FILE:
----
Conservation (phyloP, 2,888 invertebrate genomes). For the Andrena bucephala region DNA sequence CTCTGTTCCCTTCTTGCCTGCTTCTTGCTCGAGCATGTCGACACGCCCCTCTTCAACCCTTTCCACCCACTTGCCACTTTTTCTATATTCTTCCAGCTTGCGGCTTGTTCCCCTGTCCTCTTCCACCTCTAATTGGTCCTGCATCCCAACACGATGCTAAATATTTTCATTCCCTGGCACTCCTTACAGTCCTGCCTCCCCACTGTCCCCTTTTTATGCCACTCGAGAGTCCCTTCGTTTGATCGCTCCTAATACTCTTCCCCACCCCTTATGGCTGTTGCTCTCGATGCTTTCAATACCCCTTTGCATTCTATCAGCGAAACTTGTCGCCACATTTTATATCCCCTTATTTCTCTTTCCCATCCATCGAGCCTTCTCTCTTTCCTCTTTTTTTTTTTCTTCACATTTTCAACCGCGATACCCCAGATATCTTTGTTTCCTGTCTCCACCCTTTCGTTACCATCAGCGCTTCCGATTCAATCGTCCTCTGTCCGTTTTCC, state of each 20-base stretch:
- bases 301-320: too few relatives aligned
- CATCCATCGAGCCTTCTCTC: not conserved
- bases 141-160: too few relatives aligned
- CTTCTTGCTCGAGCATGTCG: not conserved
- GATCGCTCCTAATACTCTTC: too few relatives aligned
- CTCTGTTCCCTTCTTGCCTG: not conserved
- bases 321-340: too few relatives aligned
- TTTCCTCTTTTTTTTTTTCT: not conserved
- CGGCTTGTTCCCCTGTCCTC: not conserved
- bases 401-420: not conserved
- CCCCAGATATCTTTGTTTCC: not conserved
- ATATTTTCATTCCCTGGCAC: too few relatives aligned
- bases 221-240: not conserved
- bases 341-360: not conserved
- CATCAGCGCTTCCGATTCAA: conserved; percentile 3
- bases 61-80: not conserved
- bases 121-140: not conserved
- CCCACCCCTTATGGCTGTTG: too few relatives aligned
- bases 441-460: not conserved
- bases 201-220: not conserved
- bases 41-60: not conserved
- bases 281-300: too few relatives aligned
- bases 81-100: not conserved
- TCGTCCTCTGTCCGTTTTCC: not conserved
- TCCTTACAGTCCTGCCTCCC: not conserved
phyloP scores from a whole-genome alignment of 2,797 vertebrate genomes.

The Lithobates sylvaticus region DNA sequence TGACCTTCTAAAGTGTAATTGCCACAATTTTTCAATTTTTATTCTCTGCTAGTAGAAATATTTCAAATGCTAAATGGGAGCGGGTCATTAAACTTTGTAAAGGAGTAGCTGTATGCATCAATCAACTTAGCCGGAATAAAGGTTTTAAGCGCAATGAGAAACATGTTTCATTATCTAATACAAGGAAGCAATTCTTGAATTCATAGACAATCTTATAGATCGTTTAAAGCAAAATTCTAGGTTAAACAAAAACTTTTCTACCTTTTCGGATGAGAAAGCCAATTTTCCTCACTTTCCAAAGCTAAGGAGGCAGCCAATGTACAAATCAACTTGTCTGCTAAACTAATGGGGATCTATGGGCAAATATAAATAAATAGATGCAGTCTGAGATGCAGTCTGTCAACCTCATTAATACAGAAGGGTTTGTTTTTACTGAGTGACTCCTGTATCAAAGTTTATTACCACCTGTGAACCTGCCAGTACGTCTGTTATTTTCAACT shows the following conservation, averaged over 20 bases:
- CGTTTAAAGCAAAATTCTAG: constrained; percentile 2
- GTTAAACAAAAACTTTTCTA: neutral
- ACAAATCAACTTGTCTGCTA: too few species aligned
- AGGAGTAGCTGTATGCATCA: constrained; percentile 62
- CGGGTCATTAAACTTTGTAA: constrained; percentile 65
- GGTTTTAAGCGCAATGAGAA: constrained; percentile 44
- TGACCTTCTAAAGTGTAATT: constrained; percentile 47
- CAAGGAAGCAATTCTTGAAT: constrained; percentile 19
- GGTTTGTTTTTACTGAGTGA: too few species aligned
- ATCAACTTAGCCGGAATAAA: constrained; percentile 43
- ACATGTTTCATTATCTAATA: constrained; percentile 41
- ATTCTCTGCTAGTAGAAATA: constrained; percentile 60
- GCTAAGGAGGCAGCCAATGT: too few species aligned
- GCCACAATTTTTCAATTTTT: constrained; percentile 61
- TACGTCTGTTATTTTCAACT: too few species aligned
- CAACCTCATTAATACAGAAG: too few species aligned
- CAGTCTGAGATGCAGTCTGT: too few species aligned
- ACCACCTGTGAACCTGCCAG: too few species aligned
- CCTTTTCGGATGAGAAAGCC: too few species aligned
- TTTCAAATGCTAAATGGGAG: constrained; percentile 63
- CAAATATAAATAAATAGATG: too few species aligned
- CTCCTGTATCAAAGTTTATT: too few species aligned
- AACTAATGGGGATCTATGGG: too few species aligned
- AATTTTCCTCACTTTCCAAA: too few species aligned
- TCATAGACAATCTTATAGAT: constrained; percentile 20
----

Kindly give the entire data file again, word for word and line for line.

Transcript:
Conservation (phyloP, 2,888 invertebrate genomes). For the Andrena bucephala region DNA sequence CTCTGTTCCCTTCTTGCCTGCTTCTTGCTCGAGCATGTCGACACGCCCCTCTTCAACCCTTTCCACCCACTTGCCACTTTTTCTATATTCTTCCAGCTTGCGGCTTGTTCCCCTGTCCTCTTCCACCTCTAATTGGTCCTGCATCCCAACACGATGCTAAATATTTTCATTCCCTGGCACTCCTTACAGTCCTGCCTCCCCACTGTCCCCTTTTTATGCCACTCGAGAGTCCCTTCGTTTGATCGCTCCTAATACTCTTCCCCACCCCTTATGGCTGTTGCTCTCGATGCTTTCAATACCCCTTTGCATTCTATCAGCGAAACTTGTCGCCACATTTTATATCCCCTTATTTCTCTTTCCCATCCATCGAGCCTTCTCTCTTTCCTCTTTTTTTTTTTCTTCACATTTTCAACCGCGATACCCCAGATATCTTTGTTTCCTGTCTCCACCCTTTCGTTACCATCAGCGCTTCCGATTCAATCGTCCTCTGTCCGTTTTCC, state of each 20-base stretch:
- bases 301-320: too few relatives aligned
- CATCCATCGAGCCTTCTCTC: not conserved
- bases 141-160: too few relatives aligned
- CTTCTTGCTCGAGCATGTCG: not conserved
- GATCGCTCCTAATACTCTTC: too few relatives aligned
- CTCTGTTCCCTTCTTGCCTG: not conserved
- bases 321-340: too few relatives aligned
- TTTCCTCTTTTTTTTTTTCT: not conserved
- CGGCTTGTTCCCCTGTCCTC: not conserved
- bases 401-420: not conserved
- CCCCAGATATCTTTGTTTCC: not conserved
- ATATTTTCATTCCCTGGCAC: too few relatives aligned
- bases 221-240: not conserved
- bases 341-360: not conserved
- CATCAGCGCTTCCGATTCAA: conserved; percentile 3
- bases 61-80: not conserved
- bases 121-140: not conserved
- CCCACCCCTTATGGCTGTTG: too few relatives aligned
- bases 441-460: not conserved
- bases 201-220: not conserved
- bases 41-60: not conserved
- bases 281-300: too few relatives aligned
- bases 81-100: not conserved
- TCGTCCTCTGTCCGTTTTCC: not conserved
- TCCTTACAGTCCTGCCTCCC: not conserved
phyloP scores from a whole-genome alignment of 2,797 vertebrate genomes.

The Lithobates sylvaticus region DNA sequence TGACCTTCTAAAGTGTAATTGCCACAATTTTTCAATTTTTATTCTCTGCTAGTAGAAATATTTCAAATGCTAAATGGGAGCGGGTCATTAAACTTTGTAAAGGAGTAGCTGTATGCATCAATCAACTTAGCCGGAATAAAGGTTTTAAGCGCAATGAGAAACATGTTTCATTATCTAATACAAGGAAGCAATTCTTGAATTCATAGACAATCTTATAGATCGTTTAAAGCAAAATTCTAGGTTAAACAAAAACTTTTCTACCTTTTCGGATGAGAAAGCCAATTTTCCTCACTTTCCAAAGCTAAGGAGGCAGCCAATGTACAAATCAACTTGTCTGCTAAACTAATGGGGATCTATGGGCAAATATAAATAAATAGATGCAGTCTGAGATGCAGTCTGTCAACCTCATTAATACAGAAGGGTTTGTTTTTACTGAGTGACTCCTGTATCAAAGTTTATTACCACCTGTGAACCTGCCAGTACGTCTGTTATTTTCAACT shows the following conservation, averaged over 20 bases:
- CGTTTAAAGCAAAATTCTAG: constrained; percentile 2
- GTTAAACAAAAACTTTTCTA: neutral
- ACAAATCAACTTGTCTGCTA: too few species aligned
- AGGAGTAGCTGTATGCATCA: constrained; percentile 62
- CGGGTCATTAAACTTTGTAA: constrained; percentile 65
- GGTTTTAAGCGCAATGAGAA: constrained; percentile 44
- TGACCTTCTAAAGTGTAATT: constrained; percentile 47
- CAAGGAAGCAATTCTTGAAT: constrained; percentile 19
- GGTTTGTTTTTACTGAGTGA: too few species aligned
- ATCAACTTAGCCGGAATAAA: constrained; percentile 43
- ACATGTTTCATTATCTAATA: constrained; percentile 41
- ATTCTCTGCTAGTAGAAATA: constrained; percentile 60
- GCTAAGGAGGCAGCCAATGT: too few species aligned
- GCCACAATTTTTCAATTTTT: constrained; percentile 61
- TACGTCTGTTATTTTCAACT: too few species aligned
- CAACCTCATTAATACAGAAG: too few species aligned
- CAGTCTGAGATGCAGTCTGT: too few species aligned
- ACCACCTGTGAACCTGCCAG: too few species aligned
- CCTTTTCGGATGAGAAAGCC: too few species aligned
- TTTCAAATGCTAAATGGGAG: constrained; percentile 63
- CAAATATAAATAAATAGATG: too few species aligned
- CTCCTGTATCAAAGTTTATT: too few species aligned
- AACTAATGGGGATCTATGGG: too few species aligned
- AATTTTCCTCACTTTCCAAA: too few species aligned
- TCATAGACAATCTTATAGAT: constrained; percentile 20